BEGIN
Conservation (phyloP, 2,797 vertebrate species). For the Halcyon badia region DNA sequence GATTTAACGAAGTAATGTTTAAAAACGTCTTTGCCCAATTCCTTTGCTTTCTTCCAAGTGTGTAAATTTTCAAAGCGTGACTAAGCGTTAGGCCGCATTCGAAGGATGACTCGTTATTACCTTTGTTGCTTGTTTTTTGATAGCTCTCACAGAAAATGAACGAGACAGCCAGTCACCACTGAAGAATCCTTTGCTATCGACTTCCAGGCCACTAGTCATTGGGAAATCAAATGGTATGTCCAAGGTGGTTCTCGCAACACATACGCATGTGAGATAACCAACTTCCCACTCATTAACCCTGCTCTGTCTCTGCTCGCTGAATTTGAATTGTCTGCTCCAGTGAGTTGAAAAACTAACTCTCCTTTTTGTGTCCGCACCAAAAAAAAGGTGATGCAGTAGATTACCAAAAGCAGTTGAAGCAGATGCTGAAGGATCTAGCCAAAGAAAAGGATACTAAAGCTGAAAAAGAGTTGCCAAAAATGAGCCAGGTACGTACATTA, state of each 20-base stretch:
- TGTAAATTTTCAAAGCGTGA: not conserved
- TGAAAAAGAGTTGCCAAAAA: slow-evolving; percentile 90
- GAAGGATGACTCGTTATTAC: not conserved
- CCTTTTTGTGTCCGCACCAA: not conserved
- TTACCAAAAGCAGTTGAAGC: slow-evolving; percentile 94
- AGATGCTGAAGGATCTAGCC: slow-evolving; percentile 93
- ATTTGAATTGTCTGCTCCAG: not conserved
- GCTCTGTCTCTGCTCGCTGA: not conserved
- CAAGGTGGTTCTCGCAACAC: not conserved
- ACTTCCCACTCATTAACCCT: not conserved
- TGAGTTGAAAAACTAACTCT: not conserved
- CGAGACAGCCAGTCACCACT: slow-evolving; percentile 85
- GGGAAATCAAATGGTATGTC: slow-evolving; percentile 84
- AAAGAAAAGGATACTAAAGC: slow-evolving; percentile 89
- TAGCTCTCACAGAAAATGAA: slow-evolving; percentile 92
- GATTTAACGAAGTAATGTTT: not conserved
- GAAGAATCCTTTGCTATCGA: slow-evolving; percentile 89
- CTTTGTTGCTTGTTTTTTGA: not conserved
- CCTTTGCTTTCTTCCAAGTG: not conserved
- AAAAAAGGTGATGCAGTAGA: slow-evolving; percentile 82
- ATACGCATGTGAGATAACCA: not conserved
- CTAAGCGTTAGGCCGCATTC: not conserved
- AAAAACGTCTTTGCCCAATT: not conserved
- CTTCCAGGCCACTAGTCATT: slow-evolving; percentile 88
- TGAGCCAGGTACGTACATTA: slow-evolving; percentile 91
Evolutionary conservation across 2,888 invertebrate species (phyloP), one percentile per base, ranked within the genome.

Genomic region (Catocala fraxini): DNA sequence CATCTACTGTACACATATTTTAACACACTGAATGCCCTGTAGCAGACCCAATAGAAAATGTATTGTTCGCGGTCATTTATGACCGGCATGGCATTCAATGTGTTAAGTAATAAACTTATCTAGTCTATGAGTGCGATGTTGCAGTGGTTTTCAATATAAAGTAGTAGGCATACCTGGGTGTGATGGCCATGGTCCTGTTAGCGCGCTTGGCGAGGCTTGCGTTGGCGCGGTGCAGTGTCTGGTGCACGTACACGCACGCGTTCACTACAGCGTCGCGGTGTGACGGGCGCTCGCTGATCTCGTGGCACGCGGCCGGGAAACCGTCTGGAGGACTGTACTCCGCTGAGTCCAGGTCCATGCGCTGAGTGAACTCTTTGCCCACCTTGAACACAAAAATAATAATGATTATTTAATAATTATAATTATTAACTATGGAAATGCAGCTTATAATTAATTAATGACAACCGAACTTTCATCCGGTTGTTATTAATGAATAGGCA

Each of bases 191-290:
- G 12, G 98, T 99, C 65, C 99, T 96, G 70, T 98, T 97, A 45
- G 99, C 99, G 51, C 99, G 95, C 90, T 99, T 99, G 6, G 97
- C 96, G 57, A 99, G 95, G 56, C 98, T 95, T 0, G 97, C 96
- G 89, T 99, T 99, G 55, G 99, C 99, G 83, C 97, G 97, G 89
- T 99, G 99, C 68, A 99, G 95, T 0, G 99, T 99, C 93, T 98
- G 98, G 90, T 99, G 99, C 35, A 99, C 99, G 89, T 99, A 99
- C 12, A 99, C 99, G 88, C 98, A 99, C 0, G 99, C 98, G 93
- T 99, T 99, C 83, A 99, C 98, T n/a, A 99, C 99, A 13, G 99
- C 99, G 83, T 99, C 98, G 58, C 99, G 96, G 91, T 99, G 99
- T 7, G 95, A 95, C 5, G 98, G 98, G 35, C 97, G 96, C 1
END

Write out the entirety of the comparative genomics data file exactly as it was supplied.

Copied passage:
Conservation (phyloP, 2,797 vertebrate species). For the Halcyon badia region DNA sequence GATTTAACGAAGTAATGTTTAAAAACGTCTTTGCCCAATTCCTTTGCTTTCTTCCAAGTGTGTAAATTTTCAAAGCGTGACTAAGCGTTAGGCCGCATTCGAAGGATGACTCGTTATTACCTTTGTTGCTTGTTTTTTGATAGCTCTCACAGAAAATGAACGAGACAGCCAGTCACCACTGAAGAATCCTTTGCTATCGACTTCCAGGCCACTAGTCATTGGGAAATCAAATGGTATGTCCAAGGTGGTTCTCGCAACACATACGCATGTGAGATAACCAACTTCCCACTCATTAACCCTGCTCTGTCTCTGCTCGCTGAATTTGAATTGTCTGCTCCAGTGAGTTGAAAAACTAACTCTCCTTTTTGTGTCCGCACCAAAAAAAAGGTGATGCAGTAGATTACCAAAAGCAGTTGAAGCAGATGCTGAAGGATCTAGCCAAAGAAAAGGATACTAAAGCTGAAAAAGAGTTGCCAAAAATGAGCCAGGTACGTACATTA, state of each 20-base stretch:
- TGTAAATTTTCAAAGCGTGA: not conserved
- TGAAAAAGAGTTGCCAAAAA: slow-evolving; percentile 90
- GAAGGATGACTCGTTATTAC: not conserved
- CCTTTTTGTGTCCGCACCAA: not conserved
- TTACCAAAAGCAGTTGAAGC: slow-evolving; percentile 94
- AGATGCTGAAGGATCTAGCC: slow-evolving; percentile 93
- ATTTGAATTGTCTGCTCCAG: not conserved
- GCTCTGTCTCTGCTCGCTGA: not conserved
- CAAGGTGGTTCTCGCAACAC: not conserved
- ACTTCCCACTCATTAACCCT: not conserved
- TGAGTTGAAAAACTAACTCT: not conserved
- CGAGACAGCCAGTCACCACT: slow-evolving; percentile 85
- GGGAAATCAAATGGTATGTC: slow-evolving; percentile 84
- AAAGAAAAGGATACTAAAGC: slow-evolving; percentile 89
- TAGCTCTCACAGAAAATGAA: slow-evolving; percentile 92
- GATTTAACGAAGTAATGTTT: not conserved
- GAAGAATCCTTTGCTATCGA: slow-evolving; percentile 89
- CTTTGTTGCTTGTTTTTTGA: not conserved
- CCTTTGCTTTCTTCCAAGTG: not conserved
- AAAAAAGGTGATGCAGTAGA: slow-evolving; percentile 82
- ATACGCATGTGAGATAACCA: not conserved
- CTAAGCGTTAGGCCGCATTC: not conserved
- AAAAACGTCTTTGCCCAATT: not conserved
- CTTCCAGGCCACTAGTCATT: slow-evolving; percentile 88
- TGAGCCAGGTACGTACATTA: slow-evolving; percentile 91
Evolutionary conservation across 2,888 invertebrate species (phyloP), one percentile per base, ranked within the genome.

Genomic region (Catocala fraxini): DNA sequence CATCTACTGTACACATATTTTAACACACTGAATGCCCTGTAGCAGACCCAATAGAAAATGTATTGTTCGCGGTCATTTATGACCGGCATGGCATTCAATGTGTTAAGTAATAAACTTATCTAGTCTATGAGTGCGATGTTGCAGTGGTTTTCAATATAAAGTAGTAGGCATACCTGGGTGTGATGGCCATGGTCCTGTTAGCGCGCTTGGCGAGGCTTGCGTTGGCGCGGTGCAGTGTCTGGTGCACGTACACGCACGCGTTCACTACAGCGTCGCGGTGTGACGGGCGCTCGCTGATCTCGTGGCACGCGGCCGGGAAACCGTCTGGAGGACTGTACTCCGCTGAGTCCAGGTCCATGCGCTGAGTGAACTCTTTGCCCACCTTGAACACAAAAATAATAATGATTATTTAATAATTATAATTATTAACTATGGAAATGCAGCTTATAATTAATTAATGACAACCGAACTTTCATCCGGTTGTTATTAATGAATAGGCA

Each of bases 191-290:
- G 12, G 98, T 99, C 65, C 99, T 96, G 70, T 98, T 97, A 45
- G 99, C 99, G 51, C 99, G 95, C 90, T 99, T 99, G 6, G 97
- C 96, G 57, A 99, G 95, G 56, C 98, T 95, T 0, G 97, C 96
- G 89, T 99, T 99, G 55, G 99, C 99, G 83, C 97, G 97, G 89
- T 99, G 99, C 68, A 99, G 95, T 0, G 99, T 99, C 93, T 98
- G 98, G 90, T 99, G 99, C 35, A 99, C 99, G 89, T 99, A 99
- C 12, A 99, C 99, G 88, C 98, A 99, C 0, G 99, C 98, G 93
- T 99, T 99, C 83, A 99, C 98, T n/a, A 99, C 99, A 13, G 99
- C 99, G 83, T 99, C 98, G 58, C 99, G 96, G 91, T 99, G 99
- T 7, G 95, A 95, C 5, G 98, G 98, G 35, C 97, G 96, C 1